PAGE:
The year is 1975, and Jack Bennett is living with his parents and older brother in the Adelaide Hills of Southern Australia. Despite their problems, his family are good enough company most days, if not very trendy or well-off. Still, secretly, his greatest pastime remains make-believe, despite burgeoning adolescence threatening to dull his creative spark. When a new teacher and a fast friend begin to encourage his imagination, old wounds begin to open up in the adults around them, and his relationships and ideas start to change. Rumors spring up, arguments break out, and there’s something about Jack that just isn’t quite normal – for better or worse. With a few visits to the record store, a darkening mood, and a special interest in The Kinks, one thing leads to another in Wonderboyby Tom Conyers.
Wonderboy is a rather interesting tale, leading with a rather average boy in a less-than-uncommon family situation, but pushing at the slightest edges of belief early on and building a sense of something bigger slowly over time. It doesn’t take too long for Jack’s childhood antics to become more mature, and what might have been spurred by boredom or childish humor becomes steadily involving with more complex emotions and more adult situations. The transition should be familiar to anyone who might have had an awkward teenage phase, which is to say everyone should find the book somehow relatable. The story is spilling at the seams with that special brand of teenage angst with a reasonably accurate glance at the period of emotional discovery and boundary-pushing that comes alongside it. On that note, the book is sad, profoundly, and while small and personal it’s an existential sadness that should ring true in most readers’ memories. This manifests in the many problems that come into the maturing Jack’s focus as he develops as a person and with his talents of imagination, as well as the other characters who progress through their own problems, past and present.
While the characters have depth, many have quite extensive and relevant stories that could be told that are usually only touched on, and while this isn’t a problem as much as being perhaps rather too good at investing the reader, it does leave a sense of wanting to know more when there can’t be any. The writing in general has a few staggered phrasings but overall is suitably evocative; colorful enough while still keeping a deliberate and general mild, bleached tone, contrasting with the more colorful when the time is right. The author’s knack for encapsulating ideas and feelings in subtle phrasing and metaphor is worthy of applause and stands out as one of the greatest aspects of the book in general.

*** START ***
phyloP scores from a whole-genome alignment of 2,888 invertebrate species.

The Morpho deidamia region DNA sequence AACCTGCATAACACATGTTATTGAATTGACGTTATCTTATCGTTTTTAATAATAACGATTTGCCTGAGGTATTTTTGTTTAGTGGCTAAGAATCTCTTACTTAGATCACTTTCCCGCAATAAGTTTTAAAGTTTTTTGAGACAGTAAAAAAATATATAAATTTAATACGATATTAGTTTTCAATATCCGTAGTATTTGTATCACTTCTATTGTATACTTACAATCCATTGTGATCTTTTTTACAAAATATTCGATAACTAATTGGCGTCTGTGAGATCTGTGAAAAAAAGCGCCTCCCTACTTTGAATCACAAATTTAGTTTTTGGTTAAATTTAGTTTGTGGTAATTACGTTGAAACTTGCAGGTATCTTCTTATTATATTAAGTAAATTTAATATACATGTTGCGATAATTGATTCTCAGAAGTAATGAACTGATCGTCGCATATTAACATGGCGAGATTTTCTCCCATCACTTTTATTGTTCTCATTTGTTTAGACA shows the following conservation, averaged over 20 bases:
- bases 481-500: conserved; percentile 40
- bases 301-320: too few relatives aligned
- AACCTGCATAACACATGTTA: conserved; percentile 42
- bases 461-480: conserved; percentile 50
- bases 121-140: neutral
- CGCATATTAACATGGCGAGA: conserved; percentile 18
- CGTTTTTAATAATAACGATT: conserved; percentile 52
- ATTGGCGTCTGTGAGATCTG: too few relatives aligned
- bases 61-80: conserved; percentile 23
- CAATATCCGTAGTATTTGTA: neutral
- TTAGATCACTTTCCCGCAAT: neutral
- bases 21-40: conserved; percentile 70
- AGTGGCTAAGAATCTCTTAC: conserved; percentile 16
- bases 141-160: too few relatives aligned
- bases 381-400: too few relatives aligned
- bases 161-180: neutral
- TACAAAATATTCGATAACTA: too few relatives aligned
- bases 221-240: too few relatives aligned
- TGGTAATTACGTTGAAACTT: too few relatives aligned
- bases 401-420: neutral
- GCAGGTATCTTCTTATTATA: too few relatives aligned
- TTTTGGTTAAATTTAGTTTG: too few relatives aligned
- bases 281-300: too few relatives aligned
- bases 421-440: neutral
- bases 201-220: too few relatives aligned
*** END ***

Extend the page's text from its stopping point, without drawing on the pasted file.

Conyers is far from a new writer and has several published novels including the similarly soulful-yet-disheartening coming-of-age tale in Morse Code for Cats and puzzling, introspective and supernatural Forever Human. Wonderboy seems to be a new mix of the author’s usual themes, and the final product is a well-crafted, visceral, quietly surreal and altogether unique experience beyond adequate compare. While the basic principles behind the book are literary commonalities – the teacher with a special bond, the girl next door, even the surreal escapism – the piece as a whole is something I haven’t really seen before, with the setting of a modern-historical small southern Australian community as a background giving the story its own flavor above anything similar. The whole feel of the book is authentic, and references to the history and culture of the time submerges you in the period as well the setting – often unflinchingly so. The occasional slur or uncomfortable discussion should be expected, but are used in exact and appropriate ways, and not with any sense of gratuity, nor overwhelming unhappiness. As a warning there are mentions of abuse, and readers sensitive to the topic may want to continue with caution.
Overall, Wonderboy is touching, with a gentle but raw nature to it. The book has a lot of twists and turns that fill what is in pagecount a short book with more content than its size. The author’s novel brand of melancholy and hope gives the book a very unusual but fulfilling livelihood, and curious readers should give the book a chance to hook them in for its slower, yet intense burn.